As an example of the operation of current step detector 62, reference is now made to FIGS. 3A, 3C and 3D. As shown, waveforms 254 and 256 are passed by the high-pass filter to the input side of the window comparator to capture the relatively fast transitions of waveforms 254 and 256 (shown in FIG. 3C as edge signals 262 and 264). For every leading edge that exceeds the positive or negative reference voltage of the window comparator an output is provided at node 52. This may be seen in FIG. 3D as a series of multiple, negative-going pulses 266 and 268. (The pulses transition from a high-level to a low-level.) Thus, current step detector 62 provides an output signal at node 52 that is indicative of the period of time that the current in neutral conductor 14 experiences fast rising leading edges which exceed a predetermined threshold.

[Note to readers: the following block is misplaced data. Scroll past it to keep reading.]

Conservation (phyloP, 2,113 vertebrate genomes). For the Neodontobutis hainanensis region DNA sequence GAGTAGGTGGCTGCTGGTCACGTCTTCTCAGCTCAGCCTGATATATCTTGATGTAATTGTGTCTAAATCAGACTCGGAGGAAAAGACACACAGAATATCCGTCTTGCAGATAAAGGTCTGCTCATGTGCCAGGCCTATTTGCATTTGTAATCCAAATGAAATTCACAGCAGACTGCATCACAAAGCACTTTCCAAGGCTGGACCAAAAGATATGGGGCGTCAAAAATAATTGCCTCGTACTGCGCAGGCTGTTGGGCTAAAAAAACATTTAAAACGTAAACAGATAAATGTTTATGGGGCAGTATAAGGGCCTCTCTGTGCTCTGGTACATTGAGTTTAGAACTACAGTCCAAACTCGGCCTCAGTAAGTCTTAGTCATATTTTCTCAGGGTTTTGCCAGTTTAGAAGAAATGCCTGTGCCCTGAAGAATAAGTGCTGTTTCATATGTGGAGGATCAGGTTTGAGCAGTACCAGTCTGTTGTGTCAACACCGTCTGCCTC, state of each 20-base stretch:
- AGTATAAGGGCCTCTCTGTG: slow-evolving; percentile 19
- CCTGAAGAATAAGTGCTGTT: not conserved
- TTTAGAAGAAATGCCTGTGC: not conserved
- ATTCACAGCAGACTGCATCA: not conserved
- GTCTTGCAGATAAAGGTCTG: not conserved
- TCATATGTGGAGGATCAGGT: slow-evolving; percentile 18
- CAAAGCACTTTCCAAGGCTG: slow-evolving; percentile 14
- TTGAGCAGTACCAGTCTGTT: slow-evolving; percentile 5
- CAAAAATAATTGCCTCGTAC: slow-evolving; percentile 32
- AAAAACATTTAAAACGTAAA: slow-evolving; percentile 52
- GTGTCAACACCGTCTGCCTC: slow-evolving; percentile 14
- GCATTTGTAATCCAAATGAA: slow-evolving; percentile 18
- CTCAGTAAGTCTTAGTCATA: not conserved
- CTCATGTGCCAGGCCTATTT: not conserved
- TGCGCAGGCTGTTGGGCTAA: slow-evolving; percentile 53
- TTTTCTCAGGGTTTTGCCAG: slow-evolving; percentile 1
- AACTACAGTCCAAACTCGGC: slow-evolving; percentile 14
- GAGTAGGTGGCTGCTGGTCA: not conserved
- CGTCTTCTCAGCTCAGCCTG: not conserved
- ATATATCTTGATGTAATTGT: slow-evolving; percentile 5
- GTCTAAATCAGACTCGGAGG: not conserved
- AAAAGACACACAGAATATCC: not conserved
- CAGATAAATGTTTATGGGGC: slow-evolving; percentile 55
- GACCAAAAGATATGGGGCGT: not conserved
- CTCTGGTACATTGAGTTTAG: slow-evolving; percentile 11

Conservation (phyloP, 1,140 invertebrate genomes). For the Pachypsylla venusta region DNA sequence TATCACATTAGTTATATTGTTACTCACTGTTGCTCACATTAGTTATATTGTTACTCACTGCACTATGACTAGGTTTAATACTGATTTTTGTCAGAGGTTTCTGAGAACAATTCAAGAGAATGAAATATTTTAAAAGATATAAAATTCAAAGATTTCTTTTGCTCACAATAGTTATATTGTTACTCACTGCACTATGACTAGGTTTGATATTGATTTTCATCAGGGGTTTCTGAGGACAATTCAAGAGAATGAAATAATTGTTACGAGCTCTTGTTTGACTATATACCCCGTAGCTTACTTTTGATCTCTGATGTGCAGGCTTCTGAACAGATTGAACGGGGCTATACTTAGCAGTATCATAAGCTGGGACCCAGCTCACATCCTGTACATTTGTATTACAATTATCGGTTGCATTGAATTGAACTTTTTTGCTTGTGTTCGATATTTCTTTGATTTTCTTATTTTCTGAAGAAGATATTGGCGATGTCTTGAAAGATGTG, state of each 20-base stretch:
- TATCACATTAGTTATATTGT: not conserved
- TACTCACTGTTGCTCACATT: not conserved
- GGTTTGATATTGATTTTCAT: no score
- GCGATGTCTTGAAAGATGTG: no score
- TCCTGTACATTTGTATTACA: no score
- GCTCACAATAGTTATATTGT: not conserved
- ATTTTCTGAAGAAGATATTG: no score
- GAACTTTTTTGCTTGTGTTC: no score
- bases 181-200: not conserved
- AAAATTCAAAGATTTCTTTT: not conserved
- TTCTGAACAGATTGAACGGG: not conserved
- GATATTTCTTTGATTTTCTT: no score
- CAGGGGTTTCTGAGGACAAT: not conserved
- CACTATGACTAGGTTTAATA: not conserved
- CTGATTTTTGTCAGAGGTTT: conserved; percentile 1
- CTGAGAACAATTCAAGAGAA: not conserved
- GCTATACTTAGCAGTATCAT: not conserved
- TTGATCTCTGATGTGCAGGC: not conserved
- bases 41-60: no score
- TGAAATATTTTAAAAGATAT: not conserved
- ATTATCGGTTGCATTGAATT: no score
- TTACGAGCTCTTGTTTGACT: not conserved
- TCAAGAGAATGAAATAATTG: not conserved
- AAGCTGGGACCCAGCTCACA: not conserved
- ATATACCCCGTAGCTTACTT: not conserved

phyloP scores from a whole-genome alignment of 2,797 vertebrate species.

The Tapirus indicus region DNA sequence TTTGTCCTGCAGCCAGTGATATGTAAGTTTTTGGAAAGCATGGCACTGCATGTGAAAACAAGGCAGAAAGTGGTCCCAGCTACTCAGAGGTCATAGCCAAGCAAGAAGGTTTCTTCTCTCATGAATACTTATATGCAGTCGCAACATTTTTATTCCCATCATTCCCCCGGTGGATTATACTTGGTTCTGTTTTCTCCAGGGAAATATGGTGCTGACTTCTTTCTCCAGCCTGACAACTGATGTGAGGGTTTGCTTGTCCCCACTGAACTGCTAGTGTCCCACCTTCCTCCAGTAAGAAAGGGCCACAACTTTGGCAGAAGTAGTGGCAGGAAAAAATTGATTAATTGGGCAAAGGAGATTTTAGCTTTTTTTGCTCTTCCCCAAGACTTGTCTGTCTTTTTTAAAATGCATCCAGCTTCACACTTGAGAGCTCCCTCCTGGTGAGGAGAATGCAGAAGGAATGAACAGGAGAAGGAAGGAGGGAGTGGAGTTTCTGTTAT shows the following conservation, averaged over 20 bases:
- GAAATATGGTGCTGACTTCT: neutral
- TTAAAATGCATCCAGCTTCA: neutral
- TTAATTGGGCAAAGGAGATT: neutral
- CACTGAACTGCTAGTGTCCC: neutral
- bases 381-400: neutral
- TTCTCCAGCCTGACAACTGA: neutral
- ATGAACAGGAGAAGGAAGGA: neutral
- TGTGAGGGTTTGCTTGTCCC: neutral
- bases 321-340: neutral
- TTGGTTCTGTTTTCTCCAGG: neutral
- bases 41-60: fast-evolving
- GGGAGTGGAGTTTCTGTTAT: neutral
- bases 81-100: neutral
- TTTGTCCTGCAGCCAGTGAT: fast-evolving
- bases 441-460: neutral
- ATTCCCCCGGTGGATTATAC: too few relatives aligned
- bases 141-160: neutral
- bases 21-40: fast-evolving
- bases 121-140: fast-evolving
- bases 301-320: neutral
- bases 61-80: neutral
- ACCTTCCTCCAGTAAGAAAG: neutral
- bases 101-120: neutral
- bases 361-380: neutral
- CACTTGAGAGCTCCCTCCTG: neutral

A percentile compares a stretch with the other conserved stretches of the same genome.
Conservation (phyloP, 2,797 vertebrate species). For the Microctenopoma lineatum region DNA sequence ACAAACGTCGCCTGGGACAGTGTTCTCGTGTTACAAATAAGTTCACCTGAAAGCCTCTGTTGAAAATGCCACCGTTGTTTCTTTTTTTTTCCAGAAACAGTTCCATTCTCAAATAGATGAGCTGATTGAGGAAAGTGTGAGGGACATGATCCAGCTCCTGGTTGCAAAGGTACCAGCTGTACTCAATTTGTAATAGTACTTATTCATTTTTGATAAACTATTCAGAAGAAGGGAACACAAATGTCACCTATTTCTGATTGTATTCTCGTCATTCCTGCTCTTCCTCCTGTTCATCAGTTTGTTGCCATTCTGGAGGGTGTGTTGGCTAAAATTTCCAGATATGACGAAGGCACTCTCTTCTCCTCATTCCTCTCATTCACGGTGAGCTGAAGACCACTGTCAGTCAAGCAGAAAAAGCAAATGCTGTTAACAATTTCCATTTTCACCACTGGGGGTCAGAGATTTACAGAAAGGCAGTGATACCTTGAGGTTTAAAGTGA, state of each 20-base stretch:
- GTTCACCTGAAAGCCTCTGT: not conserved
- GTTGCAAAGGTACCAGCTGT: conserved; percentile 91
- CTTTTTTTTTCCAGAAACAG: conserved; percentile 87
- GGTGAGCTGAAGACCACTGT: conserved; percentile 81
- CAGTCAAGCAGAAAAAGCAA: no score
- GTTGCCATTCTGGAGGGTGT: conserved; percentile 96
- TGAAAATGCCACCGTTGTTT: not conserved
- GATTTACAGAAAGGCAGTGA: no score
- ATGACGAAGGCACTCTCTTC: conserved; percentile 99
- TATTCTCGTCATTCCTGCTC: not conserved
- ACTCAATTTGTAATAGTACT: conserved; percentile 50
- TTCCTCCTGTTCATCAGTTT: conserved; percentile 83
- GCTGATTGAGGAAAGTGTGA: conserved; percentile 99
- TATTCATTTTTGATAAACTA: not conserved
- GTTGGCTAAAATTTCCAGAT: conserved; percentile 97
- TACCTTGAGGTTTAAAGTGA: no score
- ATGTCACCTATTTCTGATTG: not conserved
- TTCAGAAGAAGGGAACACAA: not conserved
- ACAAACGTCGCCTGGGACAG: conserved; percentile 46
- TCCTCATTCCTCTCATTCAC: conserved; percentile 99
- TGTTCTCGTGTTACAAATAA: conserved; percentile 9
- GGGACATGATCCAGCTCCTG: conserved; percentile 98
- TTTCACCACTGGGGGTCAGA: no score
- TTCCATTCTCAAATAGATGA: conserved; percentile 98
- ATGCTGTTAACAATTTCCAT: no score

Lastly, arc verifier 48 is described. The output signal of current level detector 58 at node 50 is logically AND-ed with the output of current step detector 62 at node 52 by PNP transistor 152. It will be appreciated that transistor 152 is turned-on, when both a positive signal at node 50 and a less positive signal at node 52 exist. The logically AND-ed output signal of transistor 152 quickly charges capacitor 160 through resistor 154. The capacitor slowly discharges through resistor 162. In the exemplary embodiment, resistor 154 is 2.43 KΩ, resistor 162 is 750 KΩ and capacitor 160 is 0.1 μF. Thus, an analog integrator is formed for the number of half-cycles of arcing detected at neutral conductor 14. As more half-cycles of arcing are detected, capacitor 160 charges to a higher magnitude and discharges slowly when no arcing is detected.